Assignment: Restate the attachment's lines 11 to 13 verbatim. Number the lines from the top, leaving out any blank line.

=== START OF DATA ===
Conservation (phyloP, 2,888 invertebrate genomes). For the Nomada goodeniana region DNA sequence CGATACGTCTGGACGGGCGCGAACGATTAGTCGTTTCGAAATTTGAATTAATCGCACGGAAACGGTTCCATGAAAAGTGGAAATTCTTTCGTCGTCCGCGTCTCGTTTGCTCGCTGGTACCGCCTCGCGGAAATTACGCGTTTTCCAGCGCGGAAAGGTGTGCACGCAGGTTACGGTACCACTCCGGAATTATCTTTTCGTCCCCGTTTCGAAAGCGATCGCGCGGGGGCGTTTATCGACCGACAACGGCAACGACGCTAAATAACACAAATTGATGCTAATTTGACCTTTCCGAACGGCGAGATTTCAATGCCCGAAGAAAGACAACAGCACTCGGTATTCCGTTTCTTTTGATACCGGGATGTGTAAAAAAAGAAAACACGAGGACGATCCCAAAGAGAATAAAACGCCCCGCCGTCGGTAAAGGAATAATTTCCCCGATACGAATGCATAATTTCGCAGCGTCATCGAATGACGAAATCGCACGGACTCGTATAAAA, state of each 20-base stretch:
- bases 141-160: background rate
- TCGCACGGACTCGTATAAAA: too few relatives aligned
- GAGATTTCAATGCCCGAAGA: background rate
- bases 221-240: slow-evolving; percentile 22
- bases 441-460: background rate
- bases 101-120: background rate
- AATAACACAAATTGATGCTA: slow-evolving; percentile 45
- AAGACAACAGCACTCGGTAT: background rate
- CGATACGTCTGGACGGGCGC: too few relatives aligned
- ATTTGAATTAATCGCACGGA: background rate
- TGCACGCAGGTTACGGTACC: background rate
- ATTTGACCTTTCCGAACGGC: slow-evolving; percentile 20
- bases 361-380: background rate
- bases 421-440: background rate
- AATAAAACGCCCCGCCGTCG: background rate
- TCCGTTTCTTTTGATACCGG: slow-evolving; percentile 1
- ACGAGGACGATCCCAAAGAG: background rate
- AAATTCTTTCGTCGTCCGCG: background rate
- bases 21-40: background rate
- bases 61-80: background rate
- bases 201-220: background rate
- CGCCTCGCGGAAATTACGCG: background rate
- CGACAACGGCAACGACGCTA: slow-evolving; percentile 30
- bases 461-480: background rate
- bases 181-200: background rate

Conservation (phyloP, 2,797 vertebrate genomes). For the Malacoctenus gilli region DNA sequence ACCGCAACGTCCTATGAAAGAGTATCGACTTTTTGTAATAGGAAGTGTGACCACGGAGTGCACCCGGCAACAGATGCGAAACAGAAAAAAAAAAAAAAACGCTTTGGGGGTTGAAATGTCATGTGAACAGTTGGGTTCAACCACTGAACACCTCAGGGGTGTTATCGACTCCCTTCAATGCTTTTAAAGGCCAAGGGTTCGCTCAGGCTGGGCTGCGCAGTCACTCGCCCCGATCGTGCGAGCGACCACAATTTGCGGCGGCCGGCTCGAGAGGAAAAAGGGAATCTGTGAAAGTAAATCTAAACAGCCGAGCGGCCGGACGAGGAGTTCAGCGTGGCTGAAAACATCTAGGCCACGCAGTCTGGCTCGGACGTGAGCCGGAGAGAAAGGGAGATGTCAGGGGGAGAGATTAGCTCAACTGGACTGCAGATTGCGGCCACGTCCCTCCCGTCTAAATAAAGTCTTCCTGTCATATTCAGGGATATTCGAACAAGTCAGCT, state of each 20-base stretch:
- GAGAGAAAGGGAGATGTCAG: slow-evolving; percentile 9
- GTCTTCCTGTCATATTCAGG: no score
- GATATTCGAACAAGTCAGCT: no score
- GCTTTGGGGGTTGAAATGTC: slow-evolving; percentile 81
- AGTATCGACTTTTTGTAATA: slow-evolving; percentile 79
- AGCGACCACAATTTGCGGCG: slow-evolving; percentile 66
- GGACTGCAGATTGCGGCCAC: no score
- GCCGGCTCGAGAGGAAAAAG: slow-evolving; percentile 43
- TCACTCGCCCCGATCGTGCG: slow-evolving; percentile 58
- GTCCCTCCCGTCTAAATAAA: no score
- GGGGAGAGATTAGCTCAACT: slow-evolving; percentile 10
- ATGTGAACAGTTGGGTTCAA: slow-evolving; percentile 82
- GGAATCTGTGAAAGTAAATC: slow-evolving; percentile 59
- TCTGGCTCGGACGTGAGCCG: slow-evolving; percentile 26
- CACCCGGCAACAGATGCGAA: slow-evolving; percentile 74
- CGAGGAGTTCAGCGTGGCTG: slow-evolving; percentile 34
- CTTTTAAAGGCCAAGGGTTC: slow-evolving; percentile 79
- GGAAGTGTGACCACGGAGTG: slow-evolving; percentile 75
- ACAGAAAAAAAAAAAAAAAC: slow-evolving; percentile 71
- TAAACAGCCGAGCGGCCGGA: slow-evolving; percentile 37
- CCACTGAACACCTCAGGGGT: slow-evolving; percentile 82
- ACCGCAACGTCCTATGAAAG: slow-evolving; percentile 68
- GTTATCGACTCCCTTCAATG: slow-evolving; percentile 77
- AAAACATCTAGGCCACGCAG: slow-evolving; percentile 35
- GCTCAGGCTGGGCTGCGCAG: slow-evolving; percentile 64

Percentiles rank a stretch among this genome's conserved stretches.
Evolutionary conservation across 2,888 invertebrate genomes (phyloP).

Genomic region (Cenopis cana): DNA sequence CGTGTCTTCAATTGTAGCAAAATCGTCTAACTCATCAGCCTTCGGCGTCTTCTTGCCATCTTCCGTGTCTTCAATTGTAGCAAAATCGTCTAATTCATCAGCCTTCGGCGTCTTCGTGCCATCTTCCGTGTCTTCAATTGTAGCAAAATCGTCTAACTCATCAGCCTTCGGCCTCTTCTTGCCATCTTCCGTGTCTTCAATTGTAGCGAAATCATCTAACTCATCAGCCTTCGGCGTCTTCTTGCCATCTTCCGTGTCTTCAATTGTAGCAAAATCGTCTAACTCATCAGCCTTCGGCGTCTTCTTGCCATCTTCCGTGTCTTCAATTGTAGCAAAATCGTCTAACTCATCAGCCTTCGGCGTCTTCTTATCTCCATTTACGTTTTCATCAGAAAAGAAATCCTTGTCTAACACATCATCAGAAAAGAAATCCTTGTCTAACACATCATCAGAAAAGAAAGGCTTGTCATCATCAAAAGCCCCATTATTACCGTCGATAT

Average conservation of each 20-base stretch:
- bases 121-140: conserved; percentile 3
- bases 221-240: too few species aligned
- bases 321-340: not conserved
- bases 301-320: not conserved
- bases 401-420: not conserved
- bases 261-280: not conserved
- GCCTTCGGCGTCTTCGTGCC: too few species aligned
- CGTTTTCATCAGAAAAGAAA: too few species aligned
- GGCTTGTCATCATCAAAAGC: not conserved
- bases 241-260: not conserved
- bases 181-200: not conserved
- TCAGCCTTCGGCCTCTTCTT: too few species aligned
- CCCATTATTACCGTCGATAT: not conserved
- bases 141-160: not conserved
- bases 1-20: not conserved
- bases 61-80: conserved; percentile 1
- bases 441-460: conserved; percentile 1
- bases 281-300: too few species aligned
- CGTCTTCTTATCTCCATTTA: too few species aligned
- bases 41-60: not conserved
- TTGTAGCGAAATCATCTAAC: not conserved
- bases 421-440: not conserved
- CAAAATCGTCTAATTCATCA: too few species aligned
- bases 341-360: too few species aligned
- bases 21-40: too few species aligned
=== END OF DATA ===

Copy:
- ATTTGAATTAATCGCACGGA: background rate
- TGCACGCAGGTTACGGTACC: background rate
- ATTTGACCTTTCCGAACGGC: slow-evolving; percentile 20